Indian phoren league
The standoff over security may have forced the Indian Premier League to hunt for a new home overseas, but cricket lovers won’t let go so easily.entertainment Updated: Jun 09, 2009 17:28 IST
The standoff over security may have forced the Indian Premier League to hunt for a new home overseas, but cricket lovers won’t let go so easily. Groups have sprouted almost overnight on Facebook with the mission of keeping the league in the country and a ‘patriotic’ campaign has started via SMS. For this, Rahman’s Oscar-winning song has come in handy.
“We love IPL and it belongs to INDIA. Why should we let it move frm our country. If you agree, forward it to every INDIAN who loves cricket in India. Jai ho,” reads the SMS that came to HT City.
Within online groups like ‘We want IPL in India’, ‘IPL in India — We want IPL in India … not in any other country’ and ‘IPL should be held in India and not abroad’, people blame the state for not trying hard enough. “They could have done something State govern and central govern are to be blamed! Oh god.. we are reallie (sic) gonna miss it.. last year it was wow.. too good :(!,” reads a post by Gokul Rajasekar. “If it’s gonna be held in England then it might as well be not held at all!!!!,” writes Siddarth Sundar.
Obviously, though Kolkata team owner Shah Rukh Khan calls it a “TV game”, fans believe the soil it is played on is just as important.
In the street, cricket fans are angry rather than disheartened. “It couldn’t be worse than this — first out of Delhi, now out of the country,” says Amit Saxena, a final-year student. “Don’t other countries have tournaments? Don’t they have security threats?” asks Shrishti Patel, a Class XI student. Her father Deepak Patel adds, “Now we have proven to the world that there’s no difference between India and Pakistan… it’s unsafe here, too.”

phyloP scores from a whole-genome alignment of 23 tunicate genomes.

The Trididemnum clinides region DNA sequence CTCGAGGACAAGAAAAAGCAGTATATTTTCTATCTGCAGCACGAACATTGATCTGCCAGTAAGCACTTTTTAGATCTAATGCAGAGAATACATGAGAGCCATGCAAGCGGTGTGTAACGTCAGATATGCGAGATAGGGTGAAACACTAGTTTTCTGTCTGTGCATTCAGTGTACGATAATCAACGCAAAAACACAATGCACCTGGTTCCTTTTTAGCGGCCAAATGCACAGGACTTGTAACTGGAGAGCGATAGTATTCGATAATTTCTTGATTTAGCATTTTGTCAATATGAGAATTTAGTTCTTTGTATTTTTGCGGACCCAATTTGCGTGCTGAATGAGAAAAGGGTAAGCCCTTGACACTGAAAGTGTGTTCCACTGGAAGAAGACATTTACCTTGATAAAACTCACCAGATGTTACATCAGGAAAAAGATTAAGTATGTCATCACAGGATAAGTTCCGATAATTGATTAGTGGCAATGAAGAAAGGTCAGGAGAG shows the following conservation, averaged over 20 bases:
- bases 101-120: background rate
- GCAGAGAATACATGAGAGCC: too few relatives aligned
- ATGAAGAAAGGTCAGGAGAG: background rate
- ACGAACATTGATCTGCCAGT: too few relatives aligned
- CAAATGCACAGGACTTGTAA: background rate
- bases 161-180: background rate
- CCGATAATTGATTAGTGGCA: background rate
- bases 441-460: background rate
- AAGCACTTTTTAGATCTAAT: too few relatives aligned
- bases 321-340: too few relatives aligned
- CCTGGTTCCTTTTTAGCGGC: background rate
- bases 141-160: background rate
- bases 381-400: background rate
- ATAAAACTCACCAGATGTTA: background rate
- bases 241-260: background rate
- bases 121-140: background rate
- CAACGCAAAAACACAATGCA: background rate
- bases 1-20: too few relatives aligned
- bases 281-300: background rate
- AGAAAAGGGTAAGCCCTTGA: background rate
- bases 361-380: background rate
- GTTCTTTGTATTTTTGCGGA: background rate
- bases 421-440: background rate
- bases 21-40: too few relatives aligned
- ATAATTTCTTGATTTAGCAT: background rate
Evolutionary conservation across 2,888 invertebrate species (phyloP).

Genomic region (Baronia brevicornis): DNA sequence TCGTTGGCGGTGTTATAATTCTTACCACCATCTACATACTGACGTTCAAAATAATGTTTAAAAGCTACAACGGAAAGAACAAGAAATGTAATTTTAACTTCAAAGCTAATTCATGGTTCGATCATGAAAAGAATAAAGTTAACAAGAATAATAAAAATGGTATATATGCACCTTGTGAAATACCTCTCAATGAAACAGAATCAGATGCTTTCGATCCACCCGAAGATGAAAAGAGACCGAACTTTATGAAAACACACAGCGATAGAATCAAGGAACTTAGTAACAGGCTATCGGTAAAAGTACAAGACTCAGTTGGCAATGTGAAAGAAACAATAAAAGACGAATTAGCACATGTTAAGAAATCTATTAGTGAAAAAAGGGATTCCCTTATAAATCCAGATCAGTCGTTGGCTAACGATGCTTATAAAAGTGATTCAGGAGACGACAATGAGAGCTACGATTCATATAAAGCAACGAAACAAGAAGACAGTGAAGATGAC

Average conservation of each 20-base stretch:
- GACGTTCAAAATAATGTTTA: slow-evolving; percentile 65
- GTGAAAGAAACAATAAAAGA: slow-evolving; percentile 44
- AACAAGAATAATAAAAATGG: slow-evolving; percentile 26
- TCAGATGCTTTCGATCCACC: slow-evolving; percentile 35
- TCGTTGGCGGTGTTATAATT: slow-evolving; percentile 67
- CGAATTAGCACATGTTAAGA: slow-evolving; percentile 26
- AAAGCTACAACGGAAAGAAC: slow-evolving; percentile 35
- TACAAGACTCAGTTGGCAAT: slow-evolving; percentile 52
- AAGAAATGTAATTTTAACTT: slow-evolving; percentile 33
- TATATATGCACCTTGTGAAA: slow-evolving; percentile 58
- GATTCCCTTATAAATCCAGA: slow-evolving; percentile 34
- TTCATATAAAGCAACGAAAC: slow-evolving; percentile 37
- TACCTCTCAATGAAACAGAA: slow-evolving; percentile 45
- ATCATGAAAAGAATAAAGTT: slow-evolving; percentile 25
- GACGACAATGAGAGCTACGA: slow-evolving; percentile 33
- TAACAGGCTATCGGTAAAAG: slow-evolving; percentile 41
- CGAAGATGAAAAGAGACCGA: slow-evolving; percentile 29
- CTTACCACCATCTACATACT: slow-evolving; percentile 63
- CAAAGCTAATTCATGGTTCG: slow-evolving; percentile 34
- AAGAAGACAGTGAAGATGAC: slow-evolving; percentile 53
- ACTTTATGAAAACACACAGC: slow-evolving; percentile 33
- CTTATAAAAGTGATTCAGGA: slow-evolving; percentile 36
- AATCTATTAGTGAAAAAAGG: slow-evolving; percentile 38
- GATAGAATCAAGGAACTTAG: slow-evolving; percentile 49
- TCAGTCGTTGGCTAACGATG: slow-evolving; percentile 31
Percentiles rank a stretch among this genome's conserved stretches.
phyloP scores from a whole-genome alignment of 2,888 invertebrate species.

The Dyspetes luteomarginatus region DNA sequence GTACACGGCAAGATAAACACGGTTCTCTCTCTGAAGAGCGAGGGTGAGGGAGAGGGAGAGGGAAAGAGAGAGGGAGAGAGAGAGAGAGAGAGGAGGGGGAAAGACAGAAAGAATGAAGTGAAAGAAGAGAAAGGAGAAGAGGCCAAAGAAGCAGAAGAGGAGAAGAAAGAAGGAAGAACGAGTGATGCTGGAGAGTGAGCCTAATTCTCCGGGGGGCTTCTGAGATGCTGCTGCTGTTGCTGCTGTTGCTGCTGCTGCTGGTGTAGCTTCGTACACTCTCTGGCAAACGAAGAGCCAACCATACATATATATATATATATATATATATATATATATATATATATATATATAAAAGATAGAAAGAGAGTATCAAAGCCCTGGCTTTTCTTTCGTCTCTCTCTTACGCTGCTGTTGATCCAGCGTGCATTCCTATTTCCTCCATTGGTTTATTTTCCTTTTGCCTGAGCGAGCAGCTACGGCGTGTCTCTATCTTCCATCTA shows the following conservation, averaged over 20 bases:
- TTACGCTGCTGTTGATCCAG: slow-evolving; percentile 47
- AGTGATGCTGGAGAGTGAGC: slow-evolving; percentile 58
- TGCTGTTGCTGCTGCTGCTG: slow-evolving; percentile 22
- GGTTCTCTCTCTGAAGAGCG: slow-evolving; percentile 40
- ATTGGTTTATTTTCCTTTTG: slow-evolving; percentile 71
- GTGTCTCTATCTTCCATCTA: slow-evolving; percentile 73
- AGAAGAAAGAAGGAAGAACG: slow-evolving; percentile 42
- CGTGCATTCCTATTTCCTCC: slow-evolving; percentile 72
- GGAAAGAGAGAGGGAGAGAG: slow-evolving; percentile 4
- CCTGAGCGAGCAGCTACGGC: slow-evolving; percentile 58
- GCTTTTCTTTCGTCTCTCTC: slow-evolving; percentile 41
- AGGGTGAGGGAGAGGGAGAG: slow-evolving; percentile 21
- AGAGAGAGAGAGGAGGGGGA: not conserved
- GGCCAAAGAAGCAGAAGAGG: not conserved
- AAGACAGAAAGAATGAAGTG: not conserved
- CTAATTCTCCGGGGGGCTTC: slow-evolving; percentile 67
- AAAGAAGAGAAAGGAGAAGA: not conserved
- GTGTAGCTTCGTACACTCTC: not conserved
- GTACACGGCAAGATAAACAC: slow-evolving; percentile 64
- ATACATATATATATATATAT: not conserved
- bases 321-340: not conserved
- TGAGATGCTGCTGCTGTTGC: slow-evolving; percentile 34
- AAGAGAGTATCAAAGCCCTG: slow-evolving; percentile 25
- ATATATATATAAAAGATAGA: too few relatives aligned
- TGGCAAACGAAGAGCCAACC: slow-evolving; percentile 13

While some supported the decision to put elections ahead of cricket, MA student Uttaran Dasgupta is scathing. “The election is a circus that will produce another unstable coalition government blackmailed by parties,” he says. Trying to find the silver lining, city resident Sushobhan Chowdhury feels taking cricket’s grand show abroad will “give brand India a boost”. In fact, NRIs in England — one of the two venues shortlisted — are smacking their lips. “It would’ve been nice if it was [held] in India,” says London-based Dibyojyoti Bakshi. “But I’m excited at the idea of having it here.”
Moving the IPL out of the country is not a decision that makes anyone happy at all, but it does make me feel relieved. The democratic election process is the single-most important happening in our country, and I personally respect the fact that whoever amongst us as, good citizens, can do whatever it takes to facilitate the same, [we] should do it.
“Like our political heads, I, too, have great faith and belief that all care should be taken to ease the difficult electoral process in our diverse nation. I think it is absolutely prudent not to have the IPL during elections. It just shows how concerned the governments are of the well-being of the citizens.
“Being a father, I understand this because I would take similar decisions with a heavy heart concerning my family. Also, this discussion on whether it is a political thing is so absolutely nonsensical — why can’t we see the obvious and respect it? The IPL can clearly offer opportunities to disrupt the peaceful process of the elections. I will miss dancing in Eden Gardens, but [I] will be back next year, so that is a good thing.
“I personally feel safer in India than in any other place in the world, and [I] am sure so does every Indian.”
"I will miss dancing in Eden Gardens, but [I] will be back next year, so that is a good thing," adds Shah Rukh Khan.
Preity Zinta speaks: Polls are the priority. We want to this tournament to happen, too, so this is a good decision.
Shilpa Shetty speaks: If one has to choose between no IPL and IPL out of India, then the choice would be the latter.
As told to Princy Jain